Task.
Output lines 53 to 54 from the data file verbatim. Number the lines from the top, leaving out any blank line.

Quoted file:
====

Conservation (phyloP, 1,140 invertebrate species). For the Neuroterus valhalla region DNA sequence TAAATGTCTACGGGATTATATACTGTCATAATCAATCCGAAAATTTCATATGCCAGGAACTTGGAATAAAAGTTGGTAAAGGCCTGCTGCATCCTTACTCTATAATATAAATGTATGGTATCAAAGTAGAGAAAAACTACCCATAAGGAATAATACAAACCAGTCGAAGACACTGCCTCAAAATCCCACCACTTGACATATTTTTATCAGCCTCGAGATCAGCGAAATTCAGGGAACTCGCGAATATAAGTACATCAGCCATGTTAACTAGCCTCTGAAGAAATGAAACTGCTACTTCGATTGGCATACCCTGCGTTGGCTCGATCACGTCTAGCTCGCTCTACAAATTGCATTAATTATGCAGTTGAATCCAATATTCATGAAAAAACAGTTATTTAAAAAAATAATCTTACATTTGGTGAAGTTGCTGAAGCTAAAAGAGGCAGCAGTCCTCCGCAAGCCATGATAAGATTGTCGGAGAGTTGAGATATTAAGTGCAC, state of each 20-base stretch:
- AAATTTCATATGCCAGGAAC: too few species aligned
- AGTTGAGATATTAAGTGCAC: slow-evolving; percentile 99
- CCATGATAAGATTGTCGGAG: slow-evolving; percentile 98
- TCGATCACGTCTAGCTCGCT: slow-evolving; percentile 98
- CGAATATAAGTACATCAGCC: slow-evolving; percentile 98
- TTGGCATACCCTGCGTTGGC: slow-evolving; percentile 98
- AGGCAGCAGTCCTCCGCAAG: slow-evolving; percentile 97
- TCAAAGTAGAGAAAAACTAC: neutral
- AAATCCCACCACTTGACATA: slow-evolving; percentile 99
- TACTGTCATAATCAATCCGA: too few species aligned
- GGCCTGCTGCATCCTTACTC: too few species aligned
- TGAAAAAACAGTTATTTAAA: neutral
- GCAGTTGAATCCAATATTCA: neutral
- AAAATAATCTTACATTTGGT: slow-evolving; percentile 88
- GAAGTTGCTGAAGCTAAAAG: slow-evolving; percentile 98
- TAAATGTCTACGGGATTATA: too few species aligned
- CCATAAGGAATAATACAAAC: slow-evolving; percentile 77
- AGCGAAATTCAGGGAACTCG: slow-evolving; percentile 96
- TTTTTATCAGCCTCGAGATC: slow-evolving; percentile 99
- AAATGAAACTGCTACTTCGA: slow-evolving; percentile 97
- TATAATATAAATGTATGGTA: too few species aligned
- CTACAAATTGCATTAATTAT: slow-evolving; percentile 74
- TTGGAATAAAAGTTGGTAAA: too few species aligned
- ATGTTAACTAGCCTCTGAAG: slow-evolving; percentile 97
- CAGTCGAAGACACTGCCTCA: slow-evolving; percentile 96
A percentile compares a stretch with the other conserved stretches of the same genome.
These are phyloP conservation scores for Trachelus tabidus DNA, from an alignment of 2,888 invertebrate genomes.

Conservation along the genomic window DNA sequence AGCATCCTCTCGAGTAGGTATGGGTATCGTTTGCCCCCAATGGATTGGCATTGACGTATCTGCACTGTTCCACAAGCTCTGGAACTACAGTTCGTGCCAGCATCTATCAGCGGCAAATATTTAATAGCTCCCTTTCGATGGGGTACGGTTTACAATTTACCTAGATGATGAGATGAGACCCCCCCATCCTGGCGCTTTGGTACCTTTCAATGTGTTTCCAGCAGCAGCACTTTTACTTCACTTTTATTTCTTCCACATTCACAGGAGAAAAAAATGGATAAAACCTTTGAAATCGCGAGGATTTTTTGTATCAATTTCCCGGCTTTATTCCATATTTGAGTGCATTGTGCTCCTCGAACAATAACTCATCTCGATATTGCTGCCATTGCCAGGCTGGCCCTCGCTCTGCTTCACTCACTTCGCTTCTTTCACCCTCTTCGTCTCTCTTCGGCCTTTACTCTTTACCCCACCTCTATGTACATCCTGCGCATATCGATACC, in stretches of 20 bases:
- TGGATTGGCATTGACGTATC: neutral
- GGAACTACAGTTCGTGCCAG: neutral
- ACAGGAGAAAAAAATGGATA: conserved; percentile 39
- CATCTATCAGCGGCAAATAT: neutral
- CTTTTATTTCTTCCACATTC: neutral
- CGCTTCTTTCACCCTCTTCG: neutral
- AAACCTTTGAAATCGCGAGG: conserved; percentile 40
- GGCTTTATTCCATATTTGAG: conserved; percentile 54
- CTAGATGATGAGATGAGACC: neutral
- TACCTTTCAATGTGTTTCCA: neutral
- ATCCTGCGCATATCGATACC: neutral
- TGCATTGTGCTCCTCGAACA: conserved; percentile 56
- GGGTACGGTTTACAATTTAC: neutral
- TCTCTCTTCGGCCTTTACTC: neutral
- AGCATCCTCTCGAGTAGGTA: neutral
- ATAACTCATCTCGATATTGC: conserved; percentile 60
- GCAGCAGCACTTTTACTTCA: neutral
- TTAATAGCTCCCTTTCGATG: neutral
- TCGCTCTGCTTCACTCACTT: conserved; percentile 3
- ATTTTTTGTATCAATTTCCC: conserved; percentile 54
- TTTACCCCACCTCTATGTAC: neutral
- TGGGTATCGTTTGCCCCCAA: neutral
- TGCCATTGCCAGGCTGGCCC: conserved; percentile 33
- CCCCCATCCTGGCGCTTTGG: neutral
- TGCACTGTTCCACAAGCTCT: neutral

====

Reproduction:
- CCCCCATCCTGGCGCTTTGG: neutral
- TGCACTGTTCCACAAGCTCT: neutral